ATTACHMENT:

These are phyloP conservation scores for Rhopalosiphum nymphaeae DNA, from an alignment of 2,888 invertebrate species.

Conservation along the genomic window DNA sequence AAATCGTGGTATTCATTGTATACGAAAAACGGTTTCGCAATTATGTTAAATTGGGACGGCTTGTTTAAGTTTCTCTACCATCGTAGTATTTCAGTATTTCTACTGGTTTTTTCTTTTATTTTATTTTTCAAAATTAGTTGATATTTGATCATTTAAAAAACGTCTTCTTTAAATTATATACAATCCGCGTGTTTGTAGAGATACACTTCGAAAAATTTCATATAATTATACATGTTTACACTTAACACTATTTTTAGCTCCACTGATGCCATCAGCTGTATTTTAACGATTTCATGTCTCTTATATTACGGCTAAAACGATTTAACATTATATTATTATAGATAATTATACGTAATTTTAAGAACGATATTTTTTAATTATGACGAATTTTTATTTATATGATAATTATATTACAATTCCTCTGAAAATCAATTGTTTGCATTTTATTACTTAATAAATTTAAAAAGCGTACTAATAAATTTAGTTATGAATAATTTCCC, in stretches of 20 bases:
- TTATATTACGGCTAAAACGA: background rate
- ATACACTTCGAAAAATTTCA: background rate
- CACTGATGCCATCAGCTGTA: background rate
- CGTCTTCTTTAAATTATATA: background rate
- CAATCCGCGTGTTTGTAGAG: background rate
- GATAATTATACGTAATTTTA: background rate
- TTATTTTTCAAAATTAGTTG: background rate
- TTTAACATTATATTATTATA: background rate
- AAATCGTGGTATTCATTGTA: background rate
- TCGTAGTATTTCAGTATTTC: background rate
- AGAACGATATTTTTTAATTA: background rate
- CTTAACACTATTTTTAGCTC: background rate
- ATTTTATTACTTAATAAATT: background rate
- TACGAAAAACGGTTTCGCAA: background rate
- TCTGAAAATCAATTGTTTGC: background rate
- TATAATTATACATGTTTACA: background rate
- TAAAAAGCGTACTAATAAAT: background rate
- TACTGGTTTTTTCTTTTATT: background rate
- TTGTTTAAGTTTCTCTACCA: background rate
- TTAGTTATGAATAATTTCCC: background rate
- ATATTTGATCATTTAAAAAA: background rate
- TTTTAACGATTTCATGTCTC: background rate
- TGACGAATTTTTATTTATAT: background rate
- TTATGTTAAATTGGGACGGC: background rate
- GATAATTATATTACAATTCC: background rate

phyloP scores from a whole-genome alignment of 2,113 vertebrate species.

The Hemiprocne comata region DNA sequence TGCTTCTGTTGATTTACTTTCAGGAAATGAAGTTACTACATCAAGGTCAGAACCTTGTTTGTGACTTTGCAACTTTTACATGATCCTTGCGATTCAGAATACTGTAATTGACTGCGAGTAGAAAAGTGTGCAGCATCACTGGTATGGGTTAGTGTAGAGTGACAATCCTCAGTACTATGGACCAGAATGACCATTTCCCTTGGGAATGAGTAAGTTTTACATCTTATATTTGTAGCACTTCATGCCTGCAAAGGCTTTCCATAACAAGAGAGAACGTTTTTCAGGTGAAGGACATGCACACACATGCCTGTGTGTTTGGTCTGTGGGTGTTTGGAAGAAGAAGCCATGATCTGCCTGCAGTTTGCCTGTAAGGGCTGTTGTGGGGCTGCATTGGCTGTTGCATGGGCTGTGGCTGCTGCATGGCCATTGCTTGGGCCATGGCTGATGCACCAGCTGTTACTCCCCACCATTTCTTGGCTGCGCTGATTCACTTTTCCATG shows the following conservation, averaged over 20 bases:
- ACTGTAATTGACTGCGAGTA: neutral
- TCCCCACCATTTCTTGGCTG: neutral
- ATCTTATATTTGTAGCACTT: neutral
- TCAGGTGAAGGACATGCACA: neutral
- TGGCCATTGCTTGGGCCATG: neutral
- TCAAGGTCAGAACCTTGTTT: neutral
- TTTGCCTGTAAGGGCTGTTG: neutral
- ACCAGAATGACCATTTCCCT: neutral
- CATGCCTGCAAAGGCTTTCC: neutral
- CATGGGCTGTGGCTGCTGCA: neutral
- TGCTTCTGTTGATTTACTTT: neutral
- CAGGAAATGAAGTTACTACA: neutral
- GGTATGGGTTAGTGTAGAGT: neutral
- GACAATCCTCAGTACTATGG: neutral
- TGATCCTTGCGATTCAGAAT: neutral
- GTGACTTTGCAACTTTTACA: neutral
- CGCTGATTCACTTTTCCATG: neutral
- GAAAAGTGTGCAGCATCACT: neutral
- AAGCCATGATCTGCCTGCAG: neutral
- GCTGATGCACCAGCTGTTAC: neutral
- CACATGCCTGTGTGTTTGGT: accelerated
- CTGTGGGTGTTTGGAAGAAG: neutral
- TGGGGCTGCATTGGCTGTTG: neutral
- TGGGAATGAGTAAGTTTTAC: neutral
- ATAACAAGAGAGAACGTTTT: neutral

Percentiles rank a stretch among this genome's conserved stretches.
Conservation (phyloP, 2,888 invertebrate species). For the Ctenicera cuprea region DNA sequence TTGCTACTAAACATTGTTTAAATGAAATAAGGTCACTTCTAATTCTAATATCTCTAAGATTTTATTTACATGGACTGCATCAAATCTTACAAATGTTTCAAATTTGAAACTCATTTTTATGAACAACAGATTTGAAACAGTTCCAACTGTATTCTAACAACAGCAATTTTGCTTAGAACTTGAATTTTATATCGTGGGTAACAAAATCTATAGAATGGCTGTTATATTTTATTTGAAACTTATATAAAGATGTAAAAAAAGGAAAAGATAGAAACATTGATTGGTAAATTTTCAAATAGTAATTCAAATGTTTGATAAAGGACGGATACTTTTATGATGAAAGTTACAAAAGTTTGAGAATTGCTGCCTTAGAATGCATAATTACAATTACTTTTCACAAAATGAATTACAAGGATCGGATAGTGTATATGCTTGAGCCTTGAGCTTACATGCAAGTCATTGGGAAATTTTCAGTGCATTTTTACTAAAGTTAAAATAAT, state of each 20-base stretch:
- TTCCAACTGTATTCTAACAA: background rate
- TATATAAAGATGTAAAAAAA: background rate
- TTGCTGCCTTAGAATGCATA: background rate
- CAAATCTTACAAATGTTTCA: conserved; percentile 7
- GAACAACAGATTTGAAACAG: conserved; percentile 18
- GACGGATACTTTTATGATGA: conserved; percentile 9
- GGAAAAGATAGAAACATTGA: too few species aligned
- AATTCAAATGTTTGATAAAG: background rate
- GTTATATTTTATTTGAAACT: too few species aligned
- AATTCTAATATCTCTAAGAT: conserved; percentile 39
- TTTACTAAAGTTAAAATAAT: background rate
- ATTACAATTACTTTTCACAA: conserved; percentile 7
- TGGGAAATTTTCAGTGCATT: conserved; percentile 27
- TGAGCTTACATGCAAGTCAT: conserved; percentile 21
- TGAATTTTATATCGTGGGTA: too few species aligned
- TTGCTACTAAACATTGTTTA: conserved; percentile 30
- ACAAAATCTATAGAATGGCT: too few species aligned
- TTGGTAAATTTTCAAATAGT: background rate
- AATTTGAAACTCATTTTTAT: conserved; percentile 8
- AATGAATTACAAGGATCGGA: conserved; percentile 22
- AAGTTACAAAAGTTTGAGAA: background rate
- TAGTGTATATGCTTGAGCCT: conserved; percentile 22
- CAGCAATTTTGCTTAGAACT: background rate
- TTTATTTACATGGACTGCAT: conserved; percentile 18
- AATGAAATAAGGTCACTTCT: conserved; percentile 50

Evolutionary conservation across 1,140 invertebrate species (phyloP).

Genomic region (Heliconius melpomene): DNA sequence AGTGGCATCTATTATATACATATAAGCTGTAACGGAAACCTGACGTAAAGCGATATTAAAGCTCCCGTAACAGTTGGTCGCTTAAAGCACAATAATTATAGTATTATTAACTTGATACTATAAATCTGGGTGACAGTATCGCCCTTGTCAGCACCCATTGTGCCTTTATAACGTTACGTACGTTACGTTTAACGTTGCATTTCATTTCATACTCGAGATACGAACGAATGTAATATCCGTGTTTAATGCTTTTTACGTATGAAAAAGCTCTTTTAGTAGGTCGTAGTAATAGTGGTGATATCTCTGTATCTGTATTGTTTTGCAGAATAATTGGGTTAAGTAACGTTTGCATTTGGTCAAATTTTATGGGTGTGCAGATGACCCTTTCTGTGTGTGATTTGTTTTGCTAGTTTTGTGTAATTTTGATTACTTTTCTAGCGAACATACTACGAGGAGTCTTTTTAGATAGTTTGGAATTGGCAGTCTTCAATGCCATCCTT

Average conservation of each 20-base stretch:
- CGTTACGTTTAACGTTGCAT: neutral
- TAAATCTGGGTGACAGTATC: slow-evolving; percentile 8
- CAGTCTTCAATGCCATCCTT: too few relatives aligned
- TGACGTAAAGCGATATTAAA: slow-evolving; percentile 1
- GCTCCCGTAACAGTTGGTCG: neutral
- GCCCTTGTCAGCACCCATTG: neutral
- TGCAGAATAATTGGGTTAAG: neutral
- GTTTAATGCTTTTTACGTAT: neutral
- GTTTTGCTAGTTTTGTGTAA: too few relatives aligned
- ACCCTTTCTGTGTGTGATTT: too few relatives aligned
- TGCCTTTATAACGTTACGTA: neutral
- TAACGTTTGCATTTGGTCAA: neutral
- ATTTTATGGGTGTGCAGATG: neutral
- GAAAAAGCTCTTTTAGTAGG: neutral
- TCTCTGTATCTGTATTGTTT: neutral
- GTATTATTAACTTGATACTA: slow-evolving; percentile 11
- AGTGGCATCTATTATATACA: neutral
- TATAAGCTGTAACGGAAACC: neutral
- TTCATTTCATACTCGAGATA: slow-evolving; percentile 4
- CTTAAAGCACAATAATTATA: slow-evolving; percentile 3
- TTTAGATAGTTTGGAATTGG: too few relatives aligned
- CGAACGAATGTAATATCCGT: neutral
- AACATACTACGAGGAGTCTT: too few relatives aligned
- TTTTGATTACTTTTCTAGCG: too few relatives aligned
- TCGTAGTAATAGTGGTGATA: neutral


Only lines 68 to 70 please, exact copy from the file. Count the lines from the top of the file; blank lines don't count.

- ATTACAATTACTTTTCACAA: conserved; percentile 7
- TGGGAAATTTTCAGTGCATT: conserved; percentile 27
- TGAGCTTACATGCAAGTCAT: conserved; percentile 21